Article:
Is your gas stove bad for your health?


Is your gas stove bad for your health?

Cooks love their gadgets, from countertop slow cookers to instant-read thermometers. Now, there’s increasing interest in magnetic induction cooktops – surfaces that cook much faster than conventional stoves, without igniting a flame or heating an electric coil.

Some of this attention is overdue: Induction has long been popular in Europe and Asia, and it is more energy-efficient than standard stoves. But recent studies have also raised concerns about indoor air emissions from gas stoves.

Academic researchers and agencies such as the California Air Resources Board have reported that gas stoves can release hazardous air pollutants while they’re operating, and even when they’re turned off.

As an environmental health researcher who does work on housing and indoor air, I have participated in studies that measured air pollution in homes and built models to predict how indoor sources would contribute to air pollution in different home types. Here is some perspective on how gas stoves can contribute to indoor air pollution, and whether you should consider shifting away from gas.

Respiratory effects

One of the main air pollutants commonly associated with using gas stoves is nitrogen dioxide, or NO₂, which is a byproduct of fuel combustion. Nitrogen dioxide exposures in homes have been associated with more severe asthma and increased use of rescue inhalers in children. This gas can also affect asthmatic adults, and it contributes to both the development and exacerbation of chronic obstructive pulmonary disease.

Nitrogen dioxide in homes comes both from outdoor air that infiltrates indoors and from indoor sources. Road traffic is the most significant outdoor source; unsurprisingly, levels are higher close to major roadways. Gas stoves often are the most substantial indoor source, with a greater contribution from large burners that run longer.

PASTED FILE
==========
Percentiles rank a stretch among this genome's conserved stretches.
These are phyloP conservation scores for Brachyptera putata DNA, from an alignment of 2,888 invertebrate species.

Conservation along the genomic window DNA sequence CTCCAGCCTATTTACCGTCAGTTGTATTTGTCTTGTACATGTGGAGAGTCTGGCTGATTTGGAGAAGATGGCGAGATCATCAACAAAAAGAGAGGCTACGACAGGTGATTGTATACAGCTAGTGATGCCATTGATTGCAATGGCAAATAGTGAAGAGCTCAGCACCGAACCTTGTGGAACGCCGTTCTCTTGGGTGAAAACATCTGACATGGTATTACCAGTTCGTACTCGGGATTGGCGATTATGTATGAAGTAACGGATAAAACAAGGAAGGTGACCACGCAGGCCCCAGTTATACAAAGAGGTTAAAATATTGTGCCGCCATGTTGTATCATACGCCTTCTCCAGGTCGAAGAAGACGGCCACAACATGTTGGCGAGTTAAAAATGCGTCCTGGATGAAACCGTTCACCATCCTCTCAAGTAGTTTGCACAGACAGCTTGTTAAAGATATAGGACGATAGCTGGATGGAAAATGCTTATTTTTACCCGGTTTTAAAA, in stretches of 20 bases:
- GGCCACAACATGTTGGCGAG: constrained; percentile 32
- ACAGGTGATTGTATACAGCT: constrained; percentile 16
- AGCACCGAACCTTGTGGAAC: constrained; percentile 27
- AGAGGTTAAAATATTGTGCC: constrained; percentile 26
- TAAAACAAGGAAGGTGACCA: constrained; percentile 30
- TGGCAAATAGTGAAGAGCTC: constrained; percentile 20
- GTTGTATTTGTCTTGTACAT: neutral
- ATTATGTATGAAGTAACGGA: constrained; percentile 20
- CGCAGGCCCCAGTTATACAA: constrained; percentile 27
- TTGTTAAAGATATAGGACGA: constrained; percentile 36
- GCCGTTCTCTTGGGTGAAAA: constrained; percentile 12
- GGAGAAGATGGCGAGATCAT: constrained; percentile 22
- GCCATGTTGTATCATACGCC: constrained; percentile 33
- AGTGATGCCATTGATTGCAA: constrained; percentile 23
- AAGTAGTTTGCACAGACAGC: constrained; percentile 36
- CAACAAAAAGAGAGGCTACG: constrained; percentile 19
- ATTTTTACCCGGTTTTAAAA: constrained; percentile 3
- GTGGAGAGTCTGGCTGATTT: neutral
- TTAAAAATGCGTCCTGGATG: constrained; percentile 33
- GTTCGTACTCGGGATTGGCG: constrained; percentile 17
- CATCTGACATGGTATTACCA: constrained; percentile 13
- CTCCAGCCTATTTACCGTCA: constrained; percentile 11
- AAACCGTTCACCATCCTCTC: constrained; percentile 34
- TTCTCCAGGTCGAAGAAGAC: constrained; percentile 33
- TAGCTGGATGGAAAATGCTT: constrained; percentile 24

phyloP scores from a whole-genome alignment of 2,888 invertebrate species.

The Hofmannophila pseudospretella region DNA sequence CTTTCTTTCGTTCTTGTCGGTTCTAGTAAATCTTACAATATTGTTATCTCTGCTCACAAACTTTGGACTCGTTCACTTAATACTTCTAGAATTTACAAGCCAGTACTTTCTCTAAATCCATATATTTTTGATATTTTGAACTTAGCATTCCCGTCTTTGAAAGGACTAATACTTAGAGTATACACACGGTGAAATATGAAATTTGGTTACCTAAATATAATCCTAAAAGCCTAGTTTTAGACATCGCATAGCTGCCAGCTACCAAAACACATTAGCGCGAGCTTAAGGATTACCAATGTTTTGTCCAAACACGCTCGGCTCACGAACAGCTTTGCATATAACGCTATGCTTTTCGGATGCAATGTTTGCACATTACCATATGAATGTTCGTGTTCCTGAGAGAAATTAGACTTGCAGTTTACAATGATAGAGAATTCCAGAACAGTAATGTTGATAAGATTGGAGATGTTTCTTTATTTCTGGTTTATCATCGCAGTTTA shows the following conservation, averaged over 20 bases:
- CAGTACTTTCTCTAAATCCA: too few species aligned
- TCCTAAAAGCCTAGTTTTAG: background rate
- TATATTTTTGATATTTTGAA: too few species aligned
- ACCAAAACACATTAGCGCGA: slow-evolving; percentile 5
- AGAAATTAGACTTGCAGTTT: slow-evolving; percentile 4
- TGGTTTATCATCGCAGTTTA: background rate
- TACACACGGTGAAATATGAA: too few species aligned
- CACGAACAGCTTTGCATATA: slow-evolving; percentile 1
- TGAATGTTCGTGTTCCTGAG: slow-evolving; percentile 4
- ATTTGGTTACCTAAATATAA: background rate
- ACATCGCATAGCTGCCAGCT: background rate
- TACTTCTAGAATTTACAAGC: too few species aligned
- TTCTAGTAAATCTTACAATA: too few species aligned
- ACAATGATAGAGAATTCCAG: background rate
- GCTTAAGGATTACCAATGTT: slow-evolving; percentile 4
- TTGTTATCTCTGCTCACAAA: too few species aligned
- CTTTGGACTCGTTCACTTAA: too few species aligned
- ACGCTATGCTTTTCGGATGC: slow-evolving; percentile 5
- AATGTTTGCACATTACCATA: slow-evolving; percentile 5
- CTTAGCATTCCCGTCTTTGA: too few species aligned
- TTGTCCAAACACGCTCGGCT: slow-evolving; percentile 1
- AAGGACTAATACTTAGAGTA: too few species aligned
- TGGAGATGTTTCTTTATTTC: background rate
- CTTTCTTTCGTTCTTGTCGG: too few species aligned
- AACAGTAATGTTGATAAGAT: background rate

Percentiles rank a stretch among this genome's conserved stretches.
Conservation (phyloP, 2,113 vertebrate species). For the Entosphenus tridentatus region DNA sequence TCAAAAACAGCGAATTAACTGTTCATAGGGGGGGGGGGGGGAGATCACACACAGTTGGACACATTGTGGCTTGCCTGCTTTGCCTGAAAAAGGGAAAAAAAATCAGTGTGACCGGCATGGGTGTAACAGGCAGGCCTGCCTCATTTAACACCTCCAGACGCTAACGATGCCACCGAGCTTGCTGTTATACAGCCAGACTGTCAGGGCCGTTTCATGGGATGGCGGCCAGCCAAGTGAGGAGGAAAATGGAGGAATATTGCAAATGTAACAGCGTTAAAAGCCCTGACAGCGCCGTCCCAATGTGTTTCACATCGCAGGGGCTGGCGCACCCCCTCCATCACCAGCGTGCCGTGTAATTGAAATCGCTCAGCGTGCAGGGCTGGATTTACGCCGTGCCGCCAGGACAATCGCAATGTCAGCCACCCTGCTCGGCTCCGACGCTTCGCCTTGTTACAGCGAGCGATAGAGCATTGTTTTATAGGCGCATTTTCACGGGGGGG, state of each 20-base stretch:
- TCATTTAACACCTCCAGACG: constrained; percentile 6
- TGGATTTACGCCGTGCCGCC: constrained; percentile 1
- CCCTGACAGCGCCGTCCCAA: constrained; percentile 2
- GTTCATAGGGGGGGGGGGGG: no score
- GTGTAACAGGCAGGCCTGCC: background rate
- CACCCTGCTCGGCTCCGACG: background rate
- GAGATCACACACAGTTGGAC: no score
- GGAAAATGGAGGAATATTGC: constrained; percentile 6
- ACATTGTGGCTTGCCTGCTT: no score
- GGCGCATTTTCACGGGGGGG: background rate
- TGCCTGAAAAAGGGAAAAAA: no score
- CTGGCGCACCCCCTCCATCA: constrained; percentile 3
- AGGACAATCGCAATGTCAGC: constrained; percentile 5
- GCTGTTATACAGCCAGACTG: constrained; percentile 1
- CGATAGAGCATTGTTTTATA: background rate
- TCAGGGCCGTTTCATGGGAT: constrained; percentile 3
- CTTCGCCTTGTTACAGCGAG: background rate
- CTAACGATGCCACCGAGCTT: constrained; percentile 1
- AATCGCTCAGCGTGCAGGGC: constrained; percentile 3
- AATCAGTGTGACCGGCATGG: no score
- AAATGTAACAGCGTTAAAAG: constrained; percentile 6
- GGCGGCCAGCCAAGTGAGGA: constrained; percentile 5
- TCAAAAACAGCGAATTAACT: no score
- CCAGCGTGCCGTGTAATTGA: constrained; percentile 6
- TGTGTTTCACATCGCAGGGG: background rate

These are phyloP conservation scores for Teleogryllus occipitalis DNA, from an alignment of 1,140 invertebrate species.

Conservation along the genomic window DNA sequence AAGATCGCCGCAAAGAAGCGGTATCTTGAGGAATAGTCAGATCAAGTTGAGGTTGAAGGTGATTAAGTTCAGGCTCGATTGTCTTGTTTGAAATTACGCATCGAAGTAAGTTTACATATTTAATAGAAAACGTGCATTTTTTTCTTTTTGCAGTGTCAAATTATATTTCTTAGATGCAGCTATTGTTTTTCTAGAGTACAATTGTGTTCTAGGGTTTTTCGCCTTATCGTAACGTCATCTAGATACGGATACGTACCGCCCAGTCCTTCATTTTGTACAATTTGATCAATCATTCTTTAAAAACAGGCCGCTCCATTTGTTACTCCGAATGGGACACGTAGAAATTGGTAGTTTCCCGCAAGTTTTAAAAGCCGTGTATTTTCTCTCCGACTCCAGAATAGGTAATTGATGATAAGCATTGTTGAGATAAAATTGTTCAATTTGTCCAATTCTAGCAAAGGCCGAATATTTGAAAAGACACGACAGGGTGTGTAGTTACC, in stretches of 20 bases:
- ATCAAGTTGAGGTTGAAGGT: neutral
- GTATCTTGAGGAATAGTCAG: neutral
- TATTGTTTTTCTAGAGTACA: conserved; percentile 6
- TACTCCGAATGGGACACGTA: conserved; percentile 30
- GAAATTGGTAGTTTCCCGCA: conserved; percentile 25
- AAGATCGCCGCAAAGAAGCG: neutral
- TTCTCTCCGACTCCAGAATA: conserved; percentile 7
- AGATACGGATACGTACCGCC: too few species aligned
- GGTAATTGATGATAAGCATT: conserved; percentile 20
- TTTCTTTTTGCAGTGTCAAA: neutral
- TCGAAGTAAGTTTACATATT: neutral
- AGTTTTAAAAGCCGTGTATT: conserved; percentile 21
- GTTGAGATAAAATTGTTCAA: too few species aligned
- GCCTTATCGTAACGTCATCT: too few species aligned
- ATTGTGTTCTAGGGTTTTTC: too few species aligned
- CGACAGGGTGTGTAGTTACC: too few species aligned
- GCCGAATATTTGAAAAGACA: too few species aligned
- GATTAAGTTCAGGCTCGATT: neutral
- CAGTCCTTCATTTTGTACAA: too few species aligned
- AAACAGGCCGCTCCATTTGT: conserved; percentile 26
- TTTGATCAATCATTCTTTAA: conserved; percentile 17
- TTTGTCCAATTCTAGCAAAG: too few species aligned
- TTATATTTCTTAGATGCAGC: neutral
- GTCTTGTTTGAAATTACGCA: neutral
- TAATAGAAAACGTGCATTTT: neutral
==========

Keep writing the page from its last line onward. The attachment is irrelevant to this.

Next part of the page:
The gas industry’s position is that gas stoves are a minor source of indoor air pollutants. This is true in some homes, especially with respect to exposures averaged over months or years.

But there are many homes in which gas stoves contribute more to indoor nitrogen dioxide levels than pollution from outdoor sources does, especially for short-term “peak” exposures during cooking time. For example, a study in Southern California showed that around half of homes exceeded a health standard based on the highest hour of nitrogen dioxide concentrations, almost entirely because of indoor emissions.

How can one gas stove contribute more to your exposure than an entire highway full of vehicles? The answer is that outdoor pollution disperses over a large area, while indoor pollution concentrates in a small space.

How much indoor pollution you get from a gas stove is affected by the structure of your home, which means that indoor environmental exposures to NO₂ are higher for some people than for others. People who live in larger homes, have working range hoods that vent to the outdoors and have well-ventilated homes in general will be less exposed than those in smaller homes with poorer ventilation.

But even larger homes can be affected by gas stove usage, especially since the air in the kitchen does not immediately mix with cleaner air elsewhere in the home. Using a range hood when cooking, or other ventilation strategies such as opening kitchen windows, can bring down concentrations dramatically.


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